* Urawa have taken nine points from their first five away games, however there appears to be a clear split in the results. Their three wins have come against sides in the bottom half, Shonan (3-2), Sendai (2-1), Yokohama FC (2-0), however, both their matches against top half sides have ended in defeat, FC Tokyo (0-2), Nagoya Grampus (2-6)
* Reds only kept one J1 clean sheet under the stewardship of Tsuyoshi Otsuki in 2019, but have already prevented the opposition from scoring on four occasions this time round, Yokohama F.Marinos, Kashima and Hiroshima at home as well as Yokohama FC away.
* Leonardo has scored 58% of Urawa’s league goals in 2020, five of his seven strikes (71%) have come on the road.

Team News

Gamba Osaka

Ryo Shinzato is the only injury doubt in the Gamba squad, the on-loan Jubilo Iwata defender has failed to feature in any competition since the home Levain Cup tie with Kashiwa in February, though there has still been no official announcement by the club. Jun Ichimori has now played a couple of games for the U23s in J3, but as yet has been unable to dislodge Kei Ishikawa from his spot on the bench and also played second fiddle to the former Tosu man against Shonan last Wednesday. It appears Shunya Suganuma is raring to go again after captaining a young Gamba in the Levain Cup while Gen Shoji, Kosuke Onose and Ademilson all seem to be fit and firing.

Urawa Red Diamonds

Legendary striker Shinzo Koroki has missed Reds past three games after being substituted against Yokohama FC last month, his continued absence places a huge goalscoring burden on Leonardo. Elsewhere, due to rotation in the squad, it’s difficult to know who’s unfit and who’s just not in favour with the coaching staff. Those I believe most likely to be suffering from a knock are, Brazilian centre-back Mauricio, who had a great game in this fixture last year, he, like Koroki, hasn’t been seen since the Yokohama FC match. His compatriot Fabricio was last spotted in the 4-0 home drubbing at the hands of Kashiwa four game weeks back and ex-Yokohama F.Marinos attacker Martinus has been absent for five matches.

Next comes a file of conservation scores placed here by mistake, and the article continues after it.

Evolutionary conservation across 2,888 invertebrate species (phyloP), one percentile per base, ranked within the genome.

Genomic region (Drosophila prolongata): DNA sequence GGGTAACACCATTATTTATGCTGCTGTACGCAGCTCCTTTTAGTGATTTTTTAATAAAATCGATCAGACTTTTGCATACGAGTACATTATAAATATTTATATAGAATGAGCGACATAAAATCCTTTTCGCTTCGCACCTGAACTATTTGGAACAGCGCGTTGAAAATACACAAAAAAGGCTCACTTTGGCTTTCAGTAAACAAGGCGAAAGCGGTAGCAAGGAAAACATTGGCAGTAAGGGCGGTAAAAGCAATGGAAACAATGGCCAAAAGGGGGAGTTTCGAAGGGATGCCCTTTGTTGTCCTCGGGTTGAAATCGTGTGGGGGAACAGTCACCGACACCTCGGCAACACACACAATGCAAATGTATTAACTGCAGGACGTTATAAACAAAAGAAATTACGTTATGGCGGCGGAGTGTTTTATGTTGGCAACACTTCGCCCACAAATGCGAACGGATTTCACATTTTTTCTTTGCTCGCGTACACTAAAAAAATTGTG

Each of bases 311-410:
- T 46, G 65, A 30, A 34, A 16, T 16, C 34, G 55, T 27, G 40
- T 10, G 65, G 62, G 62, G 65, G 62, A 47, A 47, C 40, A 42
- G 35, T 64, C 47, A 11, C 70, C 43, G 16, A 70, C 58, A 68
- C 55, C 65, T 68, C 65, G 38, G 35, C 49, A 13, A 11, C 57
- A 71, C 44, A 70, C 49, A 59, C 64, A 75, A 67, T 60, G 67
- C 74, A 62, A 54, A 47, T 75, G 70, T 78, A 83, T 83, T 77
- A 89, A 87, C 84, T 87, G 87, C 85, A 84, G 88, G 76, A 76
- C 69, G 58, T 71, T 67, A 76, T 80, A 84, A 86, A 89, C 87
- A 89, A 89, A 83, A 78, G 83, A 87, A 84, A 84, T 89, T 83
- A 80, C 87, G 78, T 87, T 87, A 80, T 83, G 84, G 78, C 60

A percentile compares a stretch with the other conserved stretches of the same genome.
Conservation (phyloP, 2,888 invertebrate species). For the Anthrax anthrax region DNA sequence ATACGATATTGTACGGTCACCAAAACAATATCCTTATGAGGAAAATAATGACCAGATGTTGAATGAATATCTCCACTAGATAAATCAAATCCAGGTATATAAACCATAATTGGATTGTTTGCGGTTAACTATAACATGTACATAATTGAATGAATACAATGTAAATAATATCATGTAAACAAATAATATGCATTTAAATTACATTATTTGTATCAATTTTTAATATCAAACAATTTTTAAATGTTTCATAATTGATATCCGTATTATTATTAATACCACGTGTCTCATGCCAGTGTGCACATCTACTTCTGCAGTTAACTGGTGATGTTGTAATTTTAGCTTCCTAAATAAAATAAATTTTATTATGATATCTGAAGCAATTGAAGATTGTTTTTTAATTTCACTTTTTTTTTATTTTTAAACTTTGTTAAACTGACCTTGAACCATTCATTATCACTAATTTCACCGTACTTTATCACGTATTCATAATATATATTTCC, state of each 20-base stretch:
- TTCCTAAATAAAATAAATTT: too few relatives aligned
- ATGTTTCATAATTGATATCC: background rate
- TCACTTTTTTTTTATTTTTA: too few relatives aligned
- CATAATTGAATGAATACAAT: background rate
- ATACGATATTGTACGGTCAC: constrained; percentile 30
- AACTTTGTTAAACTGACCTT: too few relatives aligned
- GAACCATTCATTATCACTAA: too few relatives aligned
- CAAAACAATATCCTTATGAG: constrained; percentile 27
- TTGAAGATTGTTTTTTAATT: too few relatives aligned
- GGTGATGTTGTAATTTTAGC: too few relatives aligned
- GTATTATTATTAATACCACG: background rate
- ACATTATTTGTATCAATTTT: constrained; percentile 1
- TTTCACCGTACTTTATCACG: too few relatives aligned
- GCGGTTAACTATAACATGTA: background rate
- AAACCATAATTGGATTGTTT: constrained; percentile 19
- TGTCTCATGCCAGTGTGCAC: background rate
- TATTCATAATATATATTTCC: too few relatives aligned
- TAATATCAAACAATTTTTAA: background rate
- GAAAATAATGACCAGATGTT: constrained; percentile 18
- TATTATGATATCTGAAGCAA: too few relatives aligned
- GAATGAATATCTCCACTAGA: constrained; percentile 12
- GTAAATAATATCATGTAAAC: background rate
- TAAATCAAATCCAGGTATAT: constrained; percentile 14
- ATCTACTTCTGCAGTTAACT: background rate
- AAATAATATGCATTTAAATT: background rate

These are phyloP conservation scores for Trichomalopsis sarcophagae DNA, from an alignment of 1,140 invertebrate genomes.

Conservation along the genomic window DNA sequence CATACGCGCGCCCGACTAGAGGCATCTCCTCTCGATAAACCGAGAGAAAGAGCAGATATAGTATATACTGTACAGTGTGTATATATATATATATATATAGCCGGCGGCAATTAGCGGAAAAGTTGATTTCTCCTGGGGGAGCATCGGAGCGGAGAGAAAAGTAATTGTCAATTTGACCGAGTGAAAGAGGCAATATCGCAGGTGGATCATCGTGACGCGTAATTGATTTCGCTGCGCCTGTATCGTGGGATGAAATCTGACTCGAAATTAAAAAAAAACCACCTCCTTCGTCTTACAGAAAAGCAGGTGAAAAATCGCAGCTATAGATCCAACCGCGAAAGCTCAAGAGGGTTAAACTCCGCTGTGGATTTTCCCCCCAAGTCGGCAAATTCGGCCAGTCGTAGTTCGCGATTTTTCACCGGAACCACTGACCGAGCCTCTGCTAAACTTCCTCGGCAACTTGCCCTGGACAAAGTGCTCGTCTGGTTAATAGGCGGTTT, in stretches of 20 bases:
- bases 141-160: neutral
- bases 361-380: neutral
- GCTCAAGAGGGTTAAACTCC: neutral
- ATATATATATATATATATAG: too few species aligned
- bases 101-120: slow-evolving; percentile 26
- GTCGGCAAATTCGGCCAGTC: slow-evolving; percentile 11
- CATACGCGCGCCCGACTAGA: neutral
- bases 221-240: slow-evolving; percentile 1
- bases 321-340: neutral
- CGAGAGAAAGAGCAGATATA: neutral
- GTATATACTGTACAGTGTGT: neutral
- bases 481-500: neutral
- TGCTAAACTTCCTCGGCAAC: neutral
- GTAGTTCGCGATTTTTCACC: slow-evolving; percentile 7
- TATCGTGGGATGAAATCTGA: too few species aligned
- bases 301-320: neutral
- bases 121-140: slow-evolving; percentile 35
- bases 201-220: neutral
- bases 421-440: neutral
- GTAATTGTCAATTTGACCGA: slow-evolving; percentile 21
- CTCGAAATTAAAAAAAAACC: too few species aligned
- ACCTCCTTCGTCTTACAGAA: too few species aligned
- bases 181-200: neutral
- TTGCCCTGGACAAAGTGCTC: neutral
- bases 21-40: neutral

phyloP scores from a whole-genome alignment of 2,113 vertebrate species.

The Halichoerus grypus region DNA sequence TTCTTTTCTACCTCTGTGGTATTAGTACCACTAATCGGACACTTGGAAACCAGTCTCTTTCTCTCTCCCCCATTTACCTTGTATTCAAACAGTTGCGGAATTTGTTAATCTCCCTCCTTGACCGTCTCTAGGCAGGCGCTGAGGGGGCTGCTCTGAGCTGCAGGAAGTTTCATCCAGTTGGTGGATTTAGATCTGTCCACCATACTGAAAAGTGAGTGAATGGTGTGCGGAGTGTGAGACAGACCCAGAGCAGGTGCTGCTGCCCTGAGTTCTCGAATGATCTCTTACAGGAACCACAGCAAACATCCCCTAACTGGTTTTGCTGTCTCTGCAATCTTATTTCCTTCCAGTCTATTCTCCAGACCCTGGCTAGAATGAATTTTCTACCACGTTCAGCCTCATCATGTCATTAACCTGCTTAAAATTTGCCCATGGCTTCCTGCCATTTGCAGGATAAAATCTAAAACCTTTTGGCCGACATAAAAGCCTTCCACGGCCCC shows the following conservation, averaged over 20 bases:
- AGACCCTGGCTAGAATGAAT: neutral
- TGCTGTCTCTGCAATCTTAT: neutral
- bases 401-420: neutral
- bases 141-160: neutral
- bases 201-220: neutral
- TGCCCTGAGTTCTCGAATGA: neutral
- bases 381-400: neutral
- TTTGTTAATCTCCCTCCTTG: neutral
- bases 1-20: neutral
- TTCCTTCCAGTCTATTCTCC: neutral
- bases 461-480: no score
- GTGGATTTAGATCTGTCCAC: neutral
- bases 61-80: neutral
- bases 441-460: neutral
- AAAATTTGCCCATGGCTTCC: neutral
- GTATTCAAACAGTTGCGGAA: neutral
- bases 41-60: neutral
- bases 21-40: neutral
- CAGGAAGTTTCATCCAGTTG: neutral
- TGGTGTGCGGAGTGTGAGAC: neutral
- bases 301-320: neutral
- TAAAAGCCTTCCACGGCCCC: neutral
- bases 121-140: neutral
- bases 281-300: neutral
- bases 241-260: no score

Know Your Opponent – Urawa Red Diamonds

Head Coach: Tsuyoshi Otsuki – Appointed 28 May 2019 – Record P31 W 9 D 10 L 12 F 36 A 49 Points Per Game 1.2 Failed to score 8 Clean Sheets 5.

GK #1 Shusaku Nishikawa © – Captain fantastic for the Reds, former Oita, Hiroshima and Japan national team stopper Nishikawa has been part of the furniture in Saitama since his move in 2014. He produced a wonderful display to thwart his former charges last Saturday and despite no longer being involved with the national team he remains an excellent J1 level ‘keeper.

RB #27 Daiki Hashioka – Urawa’s brightest young talent in my books, 182cm tall Hashioka already has 2 national team caps to his name. He was the target for a bizarre tactic of playing every long ball directly to him in last year’s match between these two, that strategy met with zero success, although Urawa did emerge victorious in the end.

RCB #20 Thomas Deng – Kenyan born, Australian international who was recruited from Melbourne Victory last off-season. He has had a tough baptism into the Reds defence owing to the high turnover of centre-back partners he’s had. If he can play regularly alongside Makino then I’d expect him to develop into a top-quality player.

LCB #5 Tomoaki Makino – Vastly experienced club legend who like Nishikawa and Kashiwagi followed former boss Mihailo Petrovic on the well worn track from Hiroshima to Saitama. Makino’s route was slightly more complex as it came via an unsuccessful loan spell with Koln in the German Bundesliga, but he has now called Urawa home since 2012. The 38 times capped defender who has made J1’s Best Eleven on three separate occasions was out of the starting lineup at the beginning of the campaign, but is now back to restore stability. A big character in the dressing room, he will probably be disappointed that Gamba fans won’t be able to jeer him due to the COVID-19 supporter regulations.